Simple Herb-Roasted Turkey

herb-roasted-turkey Recipe
Antonis Achilleos
Prep: 15 minutes; Cook: 2 1/2 hours; Stand: 30 minutes.

Yield:

Makes 12 servings (serving size: about 5–6 ounces turkey, skin removed)

Nutritional Information

Calories 256
Fat 5 g
Satfat 1 g
Monofat 1 g
Polyfat 1 g
Protein 50 g
Carbohydrate 0.0 g
Fiber 0.0 g
Cholesterol 167 mg
Iron 3 mg
Sodium 207 mg
Calcium 35 mg

Ingredients

1 (10–12 pound) fresh or frozen turkey, thawed
1 small Vidalia or other sweet onion, roughly chopped
1 celery rib, roughly chopped
2 garlic cloves, chopped
2 packages fresh herb blend for poultry, roughly chopped
3/4 teaspoon kosher salt, divided
3/4 teaspoon freshly ground black pepper, divided
Cooking spray
2 tablespoons unsalted butter, softened
2 cups fat-free, low-sodium chicken broth
Additional herbs, for garnish

Preparation

1. Preheat oven to 325°. Remove turkey neck and giblets; discard. Rinse turkey with cold water; pat dry. Combine onion, celery, garlic, herbs, 1/4 teaspoon salt, and 1/4 teaspoon pepper in a bowl. Stuff turkey cavity with mixture. Tie ends of legs with twine. Lift wing tips up and over back; tuck under bird.

2. Place roasting rack coated with cooking spray in a roasting pan. Place turkey on rack. Brush top and sides of turkey with butter; sprinkle with 1/2 teaspoon salt and 1/2 teaspoon pepper. Pour 1 cup broth in pan.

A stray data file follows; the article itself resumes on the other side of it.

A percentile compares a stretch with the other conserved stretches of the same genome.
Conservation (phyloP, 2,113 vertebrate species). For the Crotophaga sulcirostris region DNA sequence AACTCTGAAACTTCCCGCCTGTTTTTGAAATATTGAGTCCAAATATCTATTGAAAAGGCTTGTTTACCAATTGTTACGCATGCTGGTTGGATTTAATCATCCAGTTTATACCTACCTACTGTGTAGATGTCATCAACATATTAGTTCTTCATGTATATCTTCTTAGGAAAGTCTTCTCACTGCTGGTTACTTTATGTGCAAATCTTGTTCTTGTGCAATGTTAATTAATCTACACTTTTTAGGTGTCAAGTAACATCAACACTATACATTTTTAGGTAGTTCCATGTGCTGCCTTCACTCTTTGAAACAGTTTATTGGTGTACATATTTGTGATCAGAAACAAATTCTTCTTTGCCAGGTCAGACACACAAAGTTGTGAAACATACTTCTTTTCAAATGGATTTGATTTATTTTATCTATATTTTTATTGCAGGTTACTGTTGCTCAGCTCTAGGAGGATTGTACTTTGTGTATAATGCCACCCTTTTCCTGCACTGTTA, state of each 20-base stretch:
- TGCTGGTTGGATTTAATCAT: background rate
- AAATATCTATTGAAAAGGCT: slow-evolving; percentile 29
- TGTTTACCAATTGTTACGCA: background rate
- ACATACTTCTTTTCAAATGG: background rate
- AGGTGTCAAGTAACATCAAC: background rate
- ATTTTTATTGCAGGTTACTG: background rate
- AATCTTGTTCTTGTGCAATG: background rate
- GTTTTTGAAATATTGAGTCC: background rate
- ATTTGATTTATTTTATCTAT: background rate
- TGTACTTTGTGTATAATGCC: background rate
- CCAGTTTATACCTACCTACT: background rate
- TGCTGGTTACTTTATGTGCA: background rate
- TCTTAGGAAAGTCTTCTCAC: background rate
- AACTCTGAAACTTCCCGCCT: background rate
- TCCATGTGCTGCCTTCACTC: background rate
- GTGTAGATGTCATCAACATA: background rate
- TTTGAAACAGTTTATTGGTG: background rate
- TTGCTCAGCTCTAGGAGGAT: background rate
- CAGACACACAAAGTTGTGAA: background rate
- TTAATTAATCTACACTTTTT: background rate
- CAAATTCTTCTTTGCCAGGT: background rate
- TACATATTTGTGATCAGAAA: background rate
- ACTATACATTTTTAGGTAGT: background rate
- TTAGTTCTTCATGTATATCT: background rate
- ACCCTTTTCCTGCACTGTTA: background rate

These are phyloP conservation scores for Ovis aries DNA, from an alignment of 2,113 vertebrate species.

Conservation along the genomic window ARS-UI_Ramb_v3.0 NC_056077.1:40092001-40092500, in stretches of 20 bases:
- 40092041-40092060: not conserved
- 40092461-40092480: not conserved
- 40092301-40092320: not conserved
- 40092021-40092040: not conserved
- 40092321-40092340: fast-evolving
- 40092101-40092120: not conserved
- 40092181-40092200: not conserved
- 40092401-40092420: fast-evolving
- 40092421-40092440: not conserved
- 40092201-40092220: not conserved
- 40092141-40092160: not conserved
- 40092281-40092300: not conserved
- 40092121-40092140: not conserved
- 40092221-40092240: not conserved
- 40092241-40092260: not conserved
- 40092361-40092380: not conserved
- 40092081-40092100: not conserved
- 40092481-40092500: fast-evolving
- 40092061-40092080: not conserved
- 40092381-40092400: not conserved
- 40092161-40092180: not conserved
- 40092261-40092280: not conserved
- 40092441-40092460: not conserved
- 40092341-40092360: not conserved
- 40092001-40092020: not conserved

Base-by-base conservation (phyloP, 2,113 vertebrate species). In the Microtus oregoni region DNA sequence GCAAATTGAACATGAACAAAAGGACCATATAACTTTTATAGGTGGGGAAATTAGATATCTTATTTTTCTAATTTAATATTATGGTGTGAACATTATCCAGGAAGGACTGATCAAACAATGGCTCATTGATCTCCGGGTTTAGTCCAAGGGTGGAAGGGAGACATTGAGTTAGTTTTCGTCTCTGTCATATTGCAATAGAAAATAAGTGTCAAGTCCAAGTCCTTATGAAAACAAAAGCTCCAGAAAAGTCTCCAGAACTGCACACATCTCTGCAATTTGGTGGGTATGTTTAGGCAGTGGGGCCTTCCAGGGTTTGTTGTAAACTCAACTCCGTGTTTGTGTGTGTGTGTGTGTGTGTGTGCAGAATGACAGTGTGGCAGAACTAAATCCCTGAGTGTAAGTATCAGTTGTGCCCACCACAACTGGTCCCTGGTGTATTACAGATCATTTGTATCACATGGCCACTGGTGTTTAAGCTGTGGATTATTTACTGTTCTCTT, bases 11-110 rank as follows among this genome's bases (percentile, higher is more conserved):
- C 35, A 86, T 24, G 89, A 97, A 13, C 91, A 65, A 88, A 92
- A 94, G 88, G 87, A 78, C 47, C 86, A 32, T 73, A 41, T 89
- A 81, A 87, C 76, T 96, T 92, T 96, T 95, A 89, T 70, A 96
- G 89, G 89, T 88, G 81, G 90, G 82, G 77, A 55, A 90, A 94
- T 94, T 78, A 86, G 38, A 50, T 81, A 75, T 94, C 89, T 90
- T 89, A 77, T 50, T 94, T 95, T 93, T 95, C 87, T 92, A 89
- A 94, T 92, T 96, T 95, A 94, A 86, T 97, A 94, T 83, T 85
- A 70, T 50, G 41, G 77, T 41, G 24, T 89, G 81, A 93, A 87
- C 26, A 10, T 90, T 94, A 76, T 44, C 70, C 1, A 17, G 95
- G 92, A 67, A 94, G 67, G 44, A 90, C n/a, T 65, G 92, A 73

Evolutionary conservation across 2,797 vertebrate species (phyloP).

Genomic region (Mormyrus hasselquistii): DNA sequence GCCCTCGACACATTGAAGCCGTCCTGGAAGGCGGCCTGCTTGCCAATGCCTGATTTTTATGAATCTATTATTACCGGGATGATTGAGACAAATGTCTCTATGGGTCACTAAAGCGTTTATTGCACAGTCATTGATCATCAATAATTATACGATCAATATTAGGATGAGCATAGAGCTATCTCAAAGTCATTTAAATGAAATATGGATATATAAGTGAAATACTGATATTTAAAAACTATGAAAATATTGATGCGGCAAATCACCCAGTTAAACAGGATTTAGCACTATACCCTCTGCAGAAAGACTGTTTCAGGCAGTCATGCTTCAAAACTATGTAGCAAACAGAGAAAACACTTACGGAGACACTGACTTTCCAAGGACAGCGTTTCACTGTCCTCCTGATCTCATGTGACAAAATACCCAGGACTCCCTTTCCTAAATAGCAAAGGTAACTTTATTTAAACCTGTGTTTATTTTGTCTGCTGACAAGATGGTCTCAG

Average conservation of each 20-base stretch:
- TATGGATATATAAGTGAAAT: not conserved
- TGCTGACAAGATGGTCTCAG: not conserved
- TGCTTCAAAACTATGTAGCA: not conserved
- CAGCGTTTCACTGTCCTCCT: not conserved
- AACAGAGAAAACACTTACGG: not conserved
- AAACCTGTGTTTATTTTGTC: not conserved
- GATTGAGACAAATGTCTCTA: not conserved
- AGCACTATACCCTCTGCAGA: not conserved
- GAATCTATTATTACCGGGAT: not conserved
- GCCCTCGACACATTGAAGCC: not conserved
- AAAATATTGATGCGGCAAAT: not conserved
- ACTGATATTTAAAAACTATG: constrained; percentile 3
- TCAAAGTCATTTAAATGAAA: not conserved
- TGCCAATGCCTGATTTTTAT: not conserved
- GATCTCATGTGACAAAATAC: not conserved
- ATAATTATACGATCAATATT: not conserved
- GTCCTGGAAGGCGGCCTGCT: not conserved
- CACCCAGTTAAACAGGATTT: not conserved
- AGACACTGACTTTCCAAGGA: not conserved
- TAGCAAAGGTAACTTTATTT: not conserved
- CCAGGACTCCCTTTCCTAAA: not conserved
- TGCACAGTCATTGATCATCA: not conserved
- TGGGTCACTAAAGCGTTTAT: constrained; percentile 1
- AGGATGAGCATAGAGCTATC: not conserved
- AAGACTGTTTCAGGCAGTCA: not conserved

3. Bake at 325° for 2 hours, basting every 30 minutes. Cover breast tightly with foil, and add remaining cup broth to bottom of roasting pan, and bake an additional 30 minutes or until a thermometer inserted into thickest part of thigh (away from bone) registers 165°. (Temperature will continue to rise when bird is resting.) Remove from oven; let rest 30 minutes before slicing. Transfer to a platter, garnish with fresh herbs, if desired, and serve.

Note:

MyRecipes is working with Let's Move!, the Partnership for a Healthier America, and USDA's MyPlate to give anyone looking for healthier options access to a trove of recipes that will help them create healthy, tasty plates. For more information about creating a healthy plate, visit www.choosemyplate.gov.

Laura Zapalowski,

Health

November 2008
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